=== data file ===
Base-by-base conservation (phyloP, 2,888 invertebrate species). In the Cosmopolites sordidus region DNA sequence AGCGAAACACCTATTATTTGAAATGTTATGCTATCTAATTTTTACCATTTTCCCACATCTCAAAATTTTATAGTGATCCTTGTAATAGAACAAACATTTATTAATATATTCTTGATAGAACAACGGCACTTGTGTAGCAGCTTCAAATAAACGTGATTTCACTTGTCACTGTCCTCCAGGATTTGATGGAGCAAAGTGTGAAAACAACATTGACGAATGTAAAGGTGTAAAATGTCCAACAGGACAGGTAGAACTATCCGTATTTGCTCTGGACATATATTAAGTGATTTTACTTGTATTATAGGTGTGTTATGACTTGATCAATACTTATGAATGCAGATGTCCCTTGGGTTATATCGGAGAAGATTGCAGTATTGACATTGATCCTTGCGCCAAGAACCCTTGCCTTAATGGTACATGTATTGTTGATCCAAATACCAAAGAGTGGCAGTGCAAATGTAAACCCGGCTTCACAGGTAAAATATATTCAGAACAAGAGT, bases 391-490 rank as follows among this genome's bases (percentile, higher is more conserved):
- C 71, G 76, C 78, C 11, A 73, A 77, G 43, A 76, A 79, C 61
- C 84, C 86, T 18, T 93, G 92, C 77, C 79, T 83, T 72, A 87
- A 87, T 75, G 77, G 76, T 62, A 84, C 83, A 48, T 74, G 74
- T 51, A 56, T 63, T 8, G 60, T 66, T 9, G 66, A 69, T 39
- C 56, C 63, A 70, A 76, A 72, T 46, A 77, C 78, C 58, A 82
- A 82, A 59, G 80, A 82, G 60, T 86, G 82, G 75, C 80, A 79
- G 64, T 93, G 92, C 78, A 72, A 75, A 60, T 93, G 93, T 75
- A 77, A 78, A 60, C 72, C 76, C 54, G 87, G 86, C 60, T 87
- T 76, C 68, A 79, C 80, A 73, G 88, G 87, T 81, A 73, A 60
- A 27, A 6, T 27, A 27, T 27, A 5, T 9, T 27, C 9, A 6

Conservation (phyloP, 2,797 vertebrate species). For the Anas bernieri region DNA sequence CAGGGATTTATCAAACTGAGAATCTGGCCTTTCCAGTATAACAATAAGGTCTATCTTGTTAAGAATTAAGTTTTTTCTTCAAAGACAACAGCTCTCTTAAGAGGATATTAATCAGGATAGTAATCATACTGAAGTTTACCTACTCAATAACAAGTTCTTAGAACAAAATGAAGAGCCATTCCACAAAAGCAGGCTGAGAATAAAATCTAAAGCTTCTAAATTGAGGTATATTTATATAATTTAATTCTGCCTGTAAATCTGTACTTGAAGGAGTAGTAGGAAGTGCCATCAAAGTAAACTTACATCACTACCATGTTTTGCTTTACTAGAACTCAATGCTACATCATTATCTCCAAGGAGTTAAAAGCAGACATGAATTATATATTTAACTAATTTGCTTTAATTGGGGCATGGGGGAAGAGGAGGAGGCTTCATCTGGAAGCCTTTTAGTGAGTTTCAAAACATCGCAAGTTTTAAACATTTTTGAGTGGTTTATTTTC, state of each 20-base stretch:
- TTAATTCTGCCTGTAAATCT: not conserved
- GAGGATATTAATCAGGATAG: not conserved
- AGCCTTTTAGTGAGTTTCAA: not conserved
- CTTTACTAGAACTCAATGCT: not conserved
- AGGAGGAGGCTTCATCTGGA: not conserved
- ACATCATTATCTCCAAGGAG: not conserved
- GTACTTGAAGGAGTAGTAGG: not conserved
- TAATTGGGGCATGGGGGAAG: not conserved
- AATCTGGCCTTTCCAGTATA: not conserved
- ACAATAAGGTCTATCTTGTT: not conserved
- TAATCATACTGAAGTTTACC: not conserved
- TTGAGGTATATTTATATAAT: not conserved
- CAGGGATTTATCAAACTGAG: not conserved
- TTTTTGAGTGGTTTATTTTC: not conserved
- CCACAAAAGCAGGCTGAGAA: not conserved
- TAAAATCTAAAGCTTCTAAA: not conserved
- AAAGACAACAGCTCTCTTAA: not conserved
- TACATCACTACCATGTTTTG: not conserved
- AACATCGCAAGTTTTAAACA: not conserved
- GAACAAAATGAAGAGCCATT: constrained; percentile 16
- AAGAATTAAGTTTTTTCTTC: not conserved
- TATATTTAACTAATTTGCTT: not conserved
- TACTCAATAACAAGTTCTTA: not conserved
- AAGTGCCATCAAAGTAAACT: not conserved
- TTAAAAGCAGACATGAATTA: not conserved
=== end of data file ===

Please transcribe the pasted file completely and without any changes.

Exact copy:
Base-by-base conservation (phyloP, 2,888 invertebrate species). In the Cosmopolites sordidus region DNA sequence AGCGAAACACCTATTATTTGAAATGTTATGCTATCTAATTTTTACCATTTTCCCACATCTCAAAATTTTATAGTGATCCTTGTAATAGAACAAACATTTATTAATATATTCTTGATAGAACAACGGCACTTGTGTAGCAGCTTCAAATAAACGTGATTTCACTTGTCACTGTCCTCCAGGATTTGATGGAGCAAAGTGTGAAAACAACATTGACGAATGTAAAGGTGTAAAATGTCCAACAGGACAGGTAGAACTATCCGTATTTGCTCTGGACATATATTAAGTGATTTTACTTGTATTATAGGTGTGTTATGACTTGATCAATACTTATGAATGCAGATGTCCCTTGGGTTATATCGGAGAAGATTGCAGTATTGACATTGATCCTTGCGCCAAGAACCCTTGCCTTAATGGTACATGTATTGTTGATCCAAATACCAAAGAGTGGCAGTGCAAATGTAAACCCGGCTTCACAGGTAAAATATATTCAGAACAAGAGT, bases 391-490 rank as follows among this genome's bases (percentile, higher is more conserved):
- C 71, G 76, C 78, C 11, A 73, A 77, G 43, A 76, A 79, C 61
- C 84, C 86, T 18, T 93, G 92, C 77, C 79, T 83, T 72, A 87
- A 87, T 75, G 77, G 76, T 62, A 84, C 83, A 48, T 74, G 74
- T 51, A 56, T 63, T 8, G 60, T 66, T 9, G 66, A 69, T 39
- C 56, C 63, A 70, A 76, A 72, T 46, A 77, C 78, C 58, A 82
- A 82, A 59, G 80, A 82, G 60, T 86, G 82, G 75, C 80, A 79
- G 64, T 93, G 92, C 78, A 72, A 75, A 60, T 93, G 93, T 75
- A 77, A 78, A 60, C 72, C 76, C 54, G 87, G 86, C 60, T 87
- T 76, C 68, A 79, C 80, A 73, G 88, G 87, T 81, A 73, A 60
- A 27, A 6, T 27, A 27, T 27, A 5, T 9, T 27, C 9, A 6

Conservation (phyloP, 2,797 vertebrate species). For the Anas bernieri region DNA sequence CAGGGATTTATCAAACTGAGAATCTGGCCTTTCCAGTATAACAATAAGGTCTATCTTGTTAAGAATTAAGTTTTTTCTTCAAAGACAACAGCTCTCTTAAGAGGATATTAATCAGGATAGTAATCATACTGAAGTTTACCTACTCAATAACAAGTTCTTAGAACAAAATGAAGAGCCATTCCACAAAAGCAGGCTGAGAATAAAATCTAAAGCTTCTAAATTGAGGTATATTTATATAATTTAATTCTGCCTGTAAATCTGTACTTGAAGGAGTAGTAGGAAGTGCCATCAAAGTAAACTTACATCACTACCATGTTTTGCTTTACTAGAACTCAATGCTACATCATTATCTCCAAGGAGTTAAAAGCAGACATGAATTATATATTTAACTAATTTGCTTTAATTGGGGCATGGGGGAAGAGGAGGAGGCTTCATCTGGAAGCCTTTTAGTGAGTTTCAAAACATCGCAAGTTTTAAACATTTTTGAGTGGTTTATTTTC, state of each 20-base stretch:
- TTAATTCTGCCTGTAAATCT: not conserved
- GAGGATATTAATCAGGATAG: not conserved
- AGCCTTTTAGTGAGTTTCAA: not conserved
- CTTTACTAGAACTCAATGCT: not conserved
- AGGAGGAGGCTTCATCTGGA: not conserved
- ACATCATTATCTCCAAGGAG: not conserved
- GTACTTGAAGGAGTAGTAGG: not conserved
- TAATTGGGGCATGGGGGAAG: not conserved
- AATCTGGCCTTTCCAGTATA: not conserved
- ACAATAAGGTCTATCTTGTT: not conserved
- TAATCATACTGAAGTTTACC: not conserved
- TTGAGGTATATTTATATAAT: not conserved
- CAGGGATTTATCAAACTGAG: not conserved
- TTTTTGAGTGGTTTATTTTC: not conserved
- CCACAAAAGCAGGCTGAGAA: not conserved
- TAAAATCTAAAGCTTCTAAA: not conserved
- AAAGACAACAGCTCTCTTAA: not conserved
- TACATCACTACCATGTTTTG: not conserved
- AACATCGCAAGTTTTAAACA: not conserved
- GAACAAAATGAAGAGCCATT: constrained; percentile 16
- AAGAATTAAGTTTTTTCTTC: not conserved
- TATATTTAACTAATTTGCTT: not conserved
- TACTCAATAACAAGTTCTTA: not conserved
- AAGTGCCATCAAAGTAAACT: not conserved
- TTAAAAGCAGACATGAATTA: not conserved